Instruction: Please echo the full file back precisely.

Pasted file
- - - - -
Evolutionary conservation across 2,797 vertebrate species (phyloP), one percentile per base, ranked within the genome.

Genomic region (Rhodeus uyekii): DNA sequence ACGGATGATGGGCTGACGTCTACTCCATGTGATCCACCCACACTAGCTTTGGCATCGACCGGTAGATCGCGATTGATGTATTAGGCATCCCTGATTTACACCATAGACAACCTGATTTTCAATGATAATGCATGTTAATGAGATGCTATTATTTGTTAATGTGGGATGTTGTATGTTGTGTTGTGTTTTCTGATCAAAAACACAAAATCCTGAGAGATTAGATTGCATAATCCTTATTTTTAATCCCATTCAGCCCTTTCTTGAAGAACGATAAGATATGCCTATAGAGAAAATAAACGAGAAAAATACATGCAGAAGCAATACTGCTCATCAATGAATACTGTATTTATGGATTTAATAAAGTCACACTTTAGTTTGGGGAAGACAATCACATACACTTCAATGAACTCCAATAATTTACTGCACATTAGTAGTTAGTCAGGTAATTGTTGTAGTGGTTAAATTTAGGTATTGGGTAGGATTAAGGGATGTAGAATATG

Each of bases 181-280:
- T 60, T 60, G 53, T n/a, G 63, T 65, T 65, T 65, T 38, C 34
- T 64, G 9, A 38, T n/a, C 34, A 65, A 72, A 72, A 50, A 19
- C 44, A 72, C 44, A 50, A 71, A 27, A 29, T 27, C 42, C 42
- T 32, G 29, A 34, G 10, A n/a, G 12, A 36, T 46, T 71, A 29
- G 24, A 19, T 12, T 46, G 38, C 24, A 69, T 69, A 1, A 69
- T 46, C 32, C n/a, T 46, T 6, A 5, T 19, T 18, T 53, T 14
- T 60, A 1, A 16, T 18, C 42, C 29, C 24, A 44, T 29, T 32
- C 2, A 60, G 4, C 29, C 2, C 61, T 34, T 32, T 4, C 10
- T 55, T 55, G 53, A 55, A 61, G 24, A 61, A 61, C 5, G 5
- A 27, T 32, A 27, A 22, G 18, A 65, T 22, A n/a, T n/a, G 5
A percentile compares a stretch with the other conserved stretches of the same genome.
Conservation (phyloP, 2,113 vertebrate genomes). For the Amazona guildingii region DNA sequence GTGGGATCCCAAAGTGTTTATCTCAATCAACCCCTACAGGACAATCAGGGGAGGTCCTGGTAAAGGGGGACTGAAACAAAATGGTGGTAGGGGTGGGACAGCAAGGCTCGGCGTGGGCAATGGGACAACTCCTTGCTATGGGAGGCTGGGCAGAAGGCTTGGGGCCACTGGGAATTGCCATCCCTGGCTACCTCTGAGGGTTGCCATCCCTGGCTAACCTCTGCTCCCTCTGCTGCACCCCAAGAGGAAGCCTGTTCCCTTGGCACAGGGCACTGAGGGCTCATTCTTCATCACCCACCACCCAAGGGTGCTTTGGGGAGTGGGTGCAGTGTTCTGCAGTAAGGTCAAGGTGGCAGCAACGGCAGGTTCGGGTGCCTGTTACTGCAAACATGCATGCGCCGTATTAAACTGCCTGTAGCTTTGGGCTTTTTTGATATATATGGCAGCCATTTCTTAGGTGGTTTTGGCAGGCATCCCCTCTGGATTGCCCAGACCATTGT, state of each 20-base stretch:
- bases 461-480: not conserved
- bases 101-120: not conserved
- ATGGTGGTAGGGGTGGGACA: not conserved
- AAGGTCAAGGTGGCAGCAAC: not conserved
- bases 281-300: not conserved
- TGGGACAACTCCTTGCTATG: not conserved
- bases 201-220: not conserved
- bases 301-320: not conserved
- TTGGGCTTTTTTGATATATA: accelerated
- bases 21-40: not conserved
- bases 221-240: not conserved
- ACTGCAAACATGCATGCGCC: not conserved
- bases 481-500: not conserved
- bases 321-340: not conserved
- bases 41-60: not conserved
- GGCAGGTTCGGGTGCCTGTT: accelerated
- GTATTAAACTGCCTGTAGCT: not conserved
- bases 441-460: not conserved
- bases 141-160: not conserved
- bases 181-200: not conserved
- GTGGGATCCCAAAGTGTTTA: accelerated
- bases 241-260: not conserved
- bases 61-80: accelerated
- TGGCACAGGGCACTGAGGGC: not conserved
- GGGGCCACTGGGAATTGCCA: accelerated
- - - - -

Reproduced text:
Evolutionary conservation across 2,797 vertebrate species (phyloP), one percentile per base, ranked within the genome.

Genomic region (Rhodeus uyekii): DNA sequence ACGGATGATGGGCTGACGTCTACTCCATGTGATCCACCCACACTAGCTTTGGCATCGACCGGTAGATCGCGATTGATGTATTAGGCATCCCTGATTTACACCATAGACAACCTGATTTTCAATGATAATGCATGTTAATGAGATGCTATTATTTGTTAATGTGGGATGTTGTATGTTGTGTTGTGTTTTCTGATCAAAAACACAAAATCCTGAGAGATTAGATTGCATAATCCTTATTTTTAATCCCATTCAGCCCTTTCTTGAAGAACGATAAGATATGCCTATAGAGAAAATAAACGAGAAAAATACATGCAGAAGCAATACTGCTCATCAATGAATACTGTATTTATGGATTTAATAAAGTCACACTTTAGTTTGGGGAAGACAATCACATACACTTCAATGAACTCCAATAATTTACTGCACATTAGTAGTTAGTCAGGTAATTGTTGTAGTGGTTAAATTTAGGTATTGGGTAGGATTAAGGGATGTAGAATATG

Each of bases 181-280:
- T 60, T 60, G 53, T n/a, G 63, T 65, T 65, T 65, T 38, C 34
- T 64, G 9, A 38, T n/a, C 34, A 65, A 72, A 72, A 50, A 19
- C 44, A 72, C 44, A 50, A 71, A 27, A 29, T 27, C 42, C 42
- T 32, G 29, A 34, G 10, A n/a, G 12, A 36, T 46, T 71, A 29
- G 24, A 19, T 12, T 46, G 38, C 24, A 69, T 69, A 1, A 69
- T 46, C 32, C n/a, T 46, T 6, A 5, T 19, T 18, T 53, T 14
- T 60, A 1, A 16, T 18, C 42, C 29, C 24, A 44, T 29, T 32
- C 2, A 60, G 4, C 29, C 2, C 61, T 34, T 32, T 4, C 10
- T 55, T 55, G 53, A 55, A 61, G 24, A 61, A 61, C 5, G 5
- A 27, T 32, A 27, A 22, G 18, A 65, T 22, A n/a, T n/a, G 5
A percentile compares a stretch with the other conserved stretches of the same genome.
Conservation (phyloP, 2,113 vertebrate genomes). For the Amazona guildingii region DNA sequence GTGGGATCCCAAAGTGTTTATCTCAATCAACCCCTACAGGACAATCAGGGGAGGTCCTGGTAAAGGGGGACTGAAACAAAATGGTGGTAGGGGTGGGACAGCAAGGCTCGGCGTGGGCAATGGGACAACTCCTTGCTATGGGAGGCTGGGCAGAAGGCTTGGGGCCACTGGGAATTGCCATCCCTGGCTACCTCTGAGGGTTGCCATCCCTGGCTAACCTCTGCTCCCTCTGCTGCACCCCAAGAGGAAGCCTGTTCCCTTGGCACAGGGCACTGAGGGCTCATTCTTCATCACCCACCACCCAAGGGTGCTTTGGGGAGTGGGTGCAGTGTTCTGCAGTAAGGTCAAGGTGGCAGCAACGGCAGGTTCGGGTGCCTGTTACTGCAAACATGCATGCGCCGTATTAAACTGCCTGTAGCTTTGGGCTTTTTTGATATATATGGCAGCCATTTCTTAGGTGGTTTTGGCAGGCATCCCCTCTGGATTGCCCAGACCATTGT, state of each 20-base stretch:
- bases 461-480: not conserved
- bases 101-120: not conserved
- ATGGTGGTAGGGGTGGGACA: not conserved
- AAGGTCAAGGTGGCAGCAAC: not conserved
- bases 281-300: not conserved
- TGGGACAACTCCTTGCTATG: not conserved
- bases 201-220: not conserved
- bases 301-320: not conserved
- TTGGGCTTTTTTGATATATA: accelerated
- bases 21-40: not conserved
- bases 221-240: not conserved
- ACTGCAAACATGCATGCGCC: not conserved
- bases 481-500: not conserved
- bases 321-340: not conserved
- bases 41-60: not conserved
- GGCAGGTTCGGGTGCCTGTT: accelerated
- GTATTAAACTGCCTGTAGCT: not conserved
- bases 441-460: not conserved
- bases 141-160: not conserved
- bases 181-200: not conserved
- GTGGGATCCCAAAGTGTTTA: accelerated
- bases 241-260: not conserved
- bases 61-80: accelerated
- TGGCACAGGGCACTGAGGGC: not conserved
- GGGGCCACTGGGAATTGCCA: accelerated